The Lahore Hotel itself was a cultural place due to the generosity of its benevolent owners, the Khwajas. It was pulled down to accommodate shops on its ground floor. A spacious parking facility was created on top of the freshly built hotel that pretended to great ‘hospitality’.
The Nawab Muzaffar Khan Mansions and Lahore Hotel were both knocked down in 1984. The cleared sites spoke of the many ancient mosques and alleys of yore. Now all this is a cluttered mess creating traffic and parking problems.
S Rollo, the Englishman whose mother was a Burmese, was an avid angler. Having no family of his own, he had created a Trust for the benefit of his staff. His studio had survived, albeit in less vigorous form.
The Bhatti Photographers, in a corner of the Dinga Singh Building, built in 1927, were tenants since pre-partition days. The new owners, having acquired this portion through a refugee claim, waged a long legal battle. The Bhattis finally lost it in the Supreme Court and closed for good.
The Allied Photographers’ Shaukat had to shift to a small shop in the main market of Gulberg. His son, Arif, tries to carry out his infatuation while his son is into floral bouquets and wreathes.
The Zaidis, who had a brilliant past, have survived because they have adapted to the changing times. Originally, the two Zaidi brothers were trained at the Mayo School of Arts. Quaid-i-Azam Muhammad Ali Jinnah is said to have walked into their studio, which was located right across the Lahore High Court. The leader’s hallmark portrait, in which he is wearing his famous Jinnah cap, was clicked by them.
Like S Rollo, the Zaidi brothers were members of the fishing club. I first met them at Balloki Headworks circa 1972, at a fishing contest that was held under the aegis of the Anglers’ Club of Lahore. Braganza was its head and judge.
Both the brothers died during a fishing trip, years later, drowning in a flooded place, one trying to save the other. Their car was also swept away. Shahid Zaidi, their nephew, immediately returned from the US, where he had settled in pursuit of greener pastures, and assumed his responsibilities. He inherited vast archives — a treasure trove, rather — of more than a century-old negatives and proof prints of the royalty and other important and influential families of the time whose portraits and marriage functions had been clicked by the Zaidis.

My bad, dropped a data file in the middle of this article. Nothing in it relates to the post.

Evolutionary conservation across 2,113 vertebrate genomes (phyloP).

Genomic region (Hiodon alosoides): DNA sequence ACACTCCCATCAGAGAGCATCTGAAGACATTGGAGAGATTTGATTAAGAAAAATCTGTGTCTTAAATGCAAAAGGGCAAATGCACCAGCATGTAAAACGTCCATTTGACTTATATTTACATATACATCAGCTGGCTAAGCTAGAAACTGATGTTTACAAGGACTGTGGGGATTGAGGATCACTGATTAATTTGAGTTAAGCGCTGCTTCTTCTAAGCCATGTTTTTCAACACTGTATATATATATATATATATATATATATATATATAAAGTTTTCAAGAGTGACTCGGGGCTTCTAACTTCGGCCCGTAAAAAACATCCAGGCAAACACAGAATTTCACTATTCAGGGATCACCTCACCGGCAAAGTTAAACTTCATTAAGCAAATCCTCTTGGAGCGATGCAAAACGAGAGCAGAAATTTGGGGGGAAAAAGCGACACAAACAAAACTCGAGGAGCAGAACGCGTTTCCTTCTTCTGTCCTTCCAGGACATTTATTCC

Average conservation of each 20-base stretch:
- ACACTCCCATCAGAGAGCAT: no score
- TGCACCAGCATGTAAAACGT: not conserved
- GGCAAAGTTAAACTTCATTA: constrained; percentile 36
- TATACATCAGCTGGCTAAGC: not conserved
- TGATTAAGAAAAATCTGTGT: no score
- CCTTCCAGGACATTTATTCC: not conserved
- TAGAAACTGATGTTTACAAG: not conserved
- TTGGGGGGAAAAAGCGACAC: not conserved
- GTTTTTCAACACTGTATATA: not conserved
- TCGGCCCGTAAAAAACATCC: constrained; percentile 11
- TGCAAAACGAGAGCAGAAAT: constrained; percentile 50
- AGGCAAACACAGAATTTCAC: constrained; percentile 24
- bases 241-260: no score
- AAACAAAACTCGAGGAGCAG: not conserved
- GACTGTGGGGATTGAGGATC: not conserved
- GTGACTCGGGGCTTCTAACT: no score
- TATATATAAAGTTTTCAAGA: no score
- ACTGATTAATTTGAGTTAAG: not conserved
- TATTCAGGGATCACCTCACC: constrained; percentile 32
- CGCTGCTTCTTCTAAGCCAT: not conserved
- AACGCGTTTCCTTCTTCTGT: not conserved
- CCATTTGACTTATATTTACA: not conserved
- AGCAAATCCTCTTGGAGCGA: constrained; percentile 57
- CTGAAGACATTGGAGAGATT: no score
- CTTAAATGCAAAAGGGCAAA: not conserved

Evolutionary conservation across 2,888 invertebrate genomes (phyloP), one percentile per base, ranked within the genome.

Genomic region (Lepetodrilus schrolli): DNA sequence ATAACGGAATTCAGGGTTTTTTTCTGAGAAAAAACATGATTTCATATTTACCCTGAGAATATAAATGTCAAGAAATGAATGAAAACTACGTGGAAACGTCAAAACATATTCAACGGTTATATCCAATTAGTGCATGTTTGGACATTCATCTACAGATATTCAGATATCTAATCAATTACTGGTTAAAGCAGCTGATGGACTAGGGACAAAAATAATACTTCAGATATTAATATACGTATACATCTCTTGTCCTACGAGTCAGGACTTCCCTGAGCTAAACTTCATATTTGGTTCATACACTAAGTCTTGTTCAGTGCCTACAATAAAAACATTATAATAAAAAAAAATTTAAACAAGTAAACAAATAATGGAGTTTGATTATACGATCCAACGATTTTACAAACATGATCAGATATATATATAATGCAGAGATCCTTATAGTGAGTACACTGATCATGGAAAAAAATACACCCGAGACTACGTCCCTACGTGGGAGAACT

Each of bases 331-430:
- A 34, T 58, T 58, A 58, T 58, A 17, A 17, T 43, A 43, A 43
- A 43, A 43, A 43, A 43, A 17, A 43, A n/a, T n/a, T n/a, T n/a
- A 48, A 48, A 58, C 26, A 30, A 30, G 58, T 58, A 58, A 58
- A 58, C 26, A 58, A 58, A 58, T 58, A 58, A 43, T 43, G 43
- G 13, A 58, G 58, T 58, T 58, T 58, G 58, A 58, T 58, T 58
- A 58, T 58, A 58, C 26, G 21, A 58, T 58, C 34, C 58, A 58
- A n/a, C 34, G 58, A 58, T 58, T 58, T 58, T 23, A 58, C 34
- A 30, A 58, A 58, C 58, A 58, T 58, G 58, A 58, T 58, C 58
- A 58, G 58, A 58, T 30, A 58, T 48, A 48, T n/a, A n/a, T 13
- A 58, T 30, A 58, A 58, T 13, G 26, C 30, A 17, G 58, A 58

Presently, Shahid is organising these valuable historical images. Like his elders, he is an ardent angler and likes to explore the beauty of the Northern Areas where the evermore suspicious urials and other protected species evade his zoom and tele-lens.
The professional photographers were able to adapt according to the demands of the technology and time. Now more couples like to be photographed in the backdrop of historical monuments for which the departments concerned charge hefty amounts. More art photographers like Samiur Rahman, Javed Siddique and Sarfraz alias Mirjee are busy shooting wonderful shoots.
FE Chaudhary too has left countless clicks of the Old City, for the consumption of the posterity.
(This dispatch is dedicated to Shahid Zaidi)
The writer is a painter, a founding member of Lahore Conservation Society and Punjab Artists Association, and a former director of NCA Art Gallery. He can be reached at [email protected]